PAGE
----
Using a semi-automatic log to track model changes


Imagine this scenario, finally you have a financial model that you are happy with and is working, using it to do the analysis and projections that you and your team need. You are now starting to make changes to the inputs as new data come in, the tax structure starts to be optimised….so how do you keep track of all the changes?

A common approach is to save a different version and label it like ‘ABC Project (50% Gearing) 20100210.xls’
and another file ‘ABC Project (80% Gearing) 20100211.xls’ to tell the two versions apart. This was still manageable until the filenames need to be more descriptive to distinguish the different nuances of each version.

In this tutorial we will cover the following

  1. What is a change log and what does it do?
  2. How does a dynamic log of changes work?
  3. Step by step instruction to download the sample file

What is a log of changes?

A log worksheet at its simplest updates manually to track who made the changes, when and what the impact on the key output was. But the shortfall with this approach is if the user doesn’t choose to update the log then the changes go unnoticed.

What does it do?

A functional log of changes should update automatically. In the attached model, whenever a change is made that impact key output such as the IRR, LLCR, NPV etc, Excel automatically prompts the user to update the Log worksheet. This removes the need for the user to manually track the changes.
At Navigator the log of changes prompts the workbook to record the following information when key outputs change

  • Filename, date saved, and author of the latest update
  • Key outputs / ratios (row 7: Column G to K)
  • ‘Nature of Change made’

If there is a change in the key outputs of the model, it prompts the user to enter a one line comment describing the change he/she made. In Screenshot 1 you can see that if the user doesn’t annotate the change made then “Change Undocumented’ is recorded against the user name along with the date and time.

Screenshot 1: Log of Changes

Note that column D records the filenames of the previous versions. This is a useful feature allowing the user to cross reference against older files as the model go through various iterations in its development.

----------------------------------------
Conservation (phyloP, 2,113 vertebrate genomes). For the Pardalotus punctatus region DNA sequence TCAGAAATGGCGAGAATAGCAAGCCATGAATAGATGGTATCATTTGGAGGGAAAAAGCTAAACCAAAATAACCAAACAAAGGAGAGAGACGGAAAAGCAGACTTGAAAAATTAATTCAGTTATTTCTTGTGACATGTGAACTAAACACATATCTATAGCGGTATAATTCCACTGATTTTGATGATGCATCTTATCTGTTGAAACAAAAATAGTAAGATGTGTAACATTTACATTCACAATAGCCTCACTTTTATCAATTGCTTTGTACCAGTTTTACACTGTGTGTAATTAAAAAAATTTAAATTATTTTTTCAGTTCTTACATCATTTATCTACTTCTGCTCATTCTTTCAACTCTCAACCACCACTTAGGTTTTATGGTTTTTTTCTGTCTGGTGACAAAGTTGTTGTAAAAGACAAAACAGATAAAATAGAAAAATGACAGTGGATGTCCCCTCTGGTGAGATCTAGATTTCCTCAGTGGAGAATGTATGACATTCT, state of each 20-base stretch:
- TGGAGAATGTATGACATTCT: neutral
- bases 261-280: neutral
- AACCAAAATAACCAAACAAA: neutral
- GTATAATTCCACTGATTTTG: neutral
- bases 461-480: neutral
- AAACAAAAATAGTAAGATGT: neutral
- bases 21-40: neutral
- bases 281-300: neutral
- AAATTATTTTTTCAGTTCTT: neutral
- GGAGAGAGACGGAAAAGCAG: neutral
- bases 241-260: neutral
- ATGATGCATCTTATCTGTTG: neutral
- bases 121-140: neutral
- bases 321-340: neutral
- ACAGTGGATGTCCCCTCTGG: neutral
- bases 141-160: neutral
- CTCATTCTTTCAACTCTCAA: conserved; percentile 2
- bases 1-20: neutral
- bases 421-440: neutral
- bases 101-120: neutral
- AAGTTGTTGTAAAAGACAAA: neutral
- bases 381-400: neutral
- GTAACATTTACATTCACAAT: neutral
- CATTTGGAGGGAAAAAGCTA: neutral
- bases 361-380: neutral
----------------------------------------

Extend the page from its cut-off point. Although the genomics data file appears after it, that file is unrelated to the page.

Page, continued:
How does it work?

Whenever you see a button in an Excel spreadsheet, and in Screenshot 1 it is called ‘Update’ (column D), it means there is a macro behind it. Each time you press ‘Update’ it copies the information relating to the current version (row 7) and paste it to the bottom of the log. It also pastes the values in row 7 into row 8 that is used to calculate ‘Last Total’, range name given to cell L8.
Cell L7, which is below ‘Check Delta’ is a key cell, is given a range name of “Current Total”, it sums up all the key outputs from column G to column k. Through this cell the macro detects a change in the key outputs. If there is a change to the “Last Total” cell L8, a message box as shown in Screenshot 2 appears when you save the model.

Screenshot 2: Message Box

Quite often the key outputs we track in our project finance models are debt ratios like DSCR and LLCR, so when there is no debt, Excel will naturally return “#DIV/0!”. Current Total and Last Total needs to be a number, so we should prevent the underlying values of the key outputs returning #N/A, #DIV/0 or #VALUE. To get around this we use the formula in Screenshot 3.

Screenshot 3:ISERROR formula

Downloading the sample file

You are welcome to download the log change functionality from attached file “Change Log Sample File.xls”. To do this please follow the steps below:

  1. Open your own model in the same Excel application
  2. “Move / Copy Sheet” the Log Tab to your workbook

Screenshot 4: Copying Log Sheet to new workbook

Make sure you make a copy of the worksheet to the destination workbook “Book 2”.

  1. Check and remove all non blank cells for external links to the original workbook
  2. Re-link the key outputs in cells G7 to K7 to cells in the new workbook. Please update the table headings where appropriate.
  3. Open up VBA by holding down “ALT” and “F11”
  4. Select VBAProject for the destination workbook “Book2” (Screenshot 5)

Screenshot 5: Project Window for Book2

Right mouse click, select insert “Module” (Screenshot 6) 

Screenshot 6: Insert a blank module

Rename the module to “Log” (Screenshot 7)

Screenshot 7: Rename module to “Log”

In the Projects Window, select “Log” Module of the original file (Screenshot 8)

Screenshot 8: Select Log module of original file

Fully copy the code displayed on the right (Screenshot 9)

Screenshot 9: Code for Log Module

Select the newly inserted “Log” module in the destination workbook (Screenshot 10)

Screenshot 10: Select Log module in destination workbook

  1. Paste the VBA codes into the blank module
  2. Select “This Workbook” in the Projects Window of the original file (Screenshot 8)
  3. Copy the code and paste it into “This Workbook” of your new file
  4. Exit VBA window by clicking on the top right corner

Final Words

A great financial model should be one that allows people to make changes and automatically track those changes when key outputs are impacted.

In this tutorial we have demonstrated our best practice approach to putting this Log of Changes together through the use of VBA.

To better understand the VBA environment and our best practice approach in applying macros in financial modeling check out our VBA for Cashflow Models Course.

To find out more about our best practice methodology to financial modeling visit our other tutorials or check out our popular Project Finance Modelling (A) course.

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